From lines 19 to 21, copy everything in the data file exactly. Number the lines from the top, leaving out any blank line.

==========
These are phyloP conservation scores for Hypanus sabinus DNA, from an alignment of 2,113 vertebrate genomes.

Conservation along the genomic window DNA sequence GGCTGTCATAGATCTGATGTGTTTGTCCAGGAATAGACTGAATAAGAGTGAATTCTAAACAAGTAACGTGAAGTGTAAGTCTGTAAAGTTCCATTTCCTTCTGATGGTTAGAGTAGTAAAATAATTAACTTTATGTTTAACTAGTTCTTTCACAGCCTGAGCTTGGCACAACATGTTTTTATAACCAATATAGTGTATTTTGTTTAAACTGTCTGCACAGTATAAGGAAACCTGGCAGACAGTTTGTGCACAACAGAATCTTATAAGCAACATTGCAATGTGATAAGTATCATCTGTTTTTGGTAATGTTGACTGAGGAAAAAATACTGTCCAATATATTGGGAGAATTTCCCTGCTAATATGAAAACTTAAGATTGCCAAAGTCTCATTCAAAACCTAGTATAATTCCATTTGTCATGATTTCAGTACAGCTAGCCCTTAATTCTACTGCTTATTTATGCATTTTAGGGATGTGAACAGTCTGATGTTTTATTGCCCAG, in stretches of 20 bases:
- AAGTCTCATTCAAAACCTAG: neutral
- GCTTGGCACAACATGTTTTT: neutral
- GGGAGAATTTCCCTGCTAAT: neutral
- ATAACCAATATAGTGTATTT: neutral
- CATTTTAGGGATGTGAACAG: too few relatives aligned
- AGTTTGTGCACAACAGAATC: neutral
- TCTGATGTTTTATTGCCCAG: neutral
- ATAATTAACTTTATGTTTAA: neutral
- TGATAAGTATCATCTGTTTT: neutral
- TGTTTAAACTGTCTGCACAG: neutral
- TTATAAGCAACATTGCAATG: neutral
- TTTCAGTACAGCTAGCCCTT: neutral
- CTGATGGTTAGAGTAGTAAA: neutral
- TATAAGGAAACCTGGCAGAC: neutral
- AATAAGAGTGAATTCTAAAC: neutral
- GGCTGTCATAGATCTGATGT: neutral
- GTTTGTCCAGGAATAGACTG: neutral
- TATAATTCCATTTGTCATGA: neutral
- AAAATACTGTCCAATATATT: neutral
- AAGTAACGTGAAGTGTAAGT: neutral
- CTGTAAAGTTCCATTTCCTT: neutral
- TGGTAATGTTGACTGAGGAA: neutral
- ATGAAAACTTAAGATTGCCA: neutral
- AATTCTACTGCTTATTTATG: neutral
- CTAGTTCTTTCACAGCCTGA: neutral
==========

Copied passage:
- GTTTGTCCAGGAATAGACTG: neutral
- TATAATTCCATTTGTCATGA: neutral
- AAAATACTGTCCAATATATT: neutral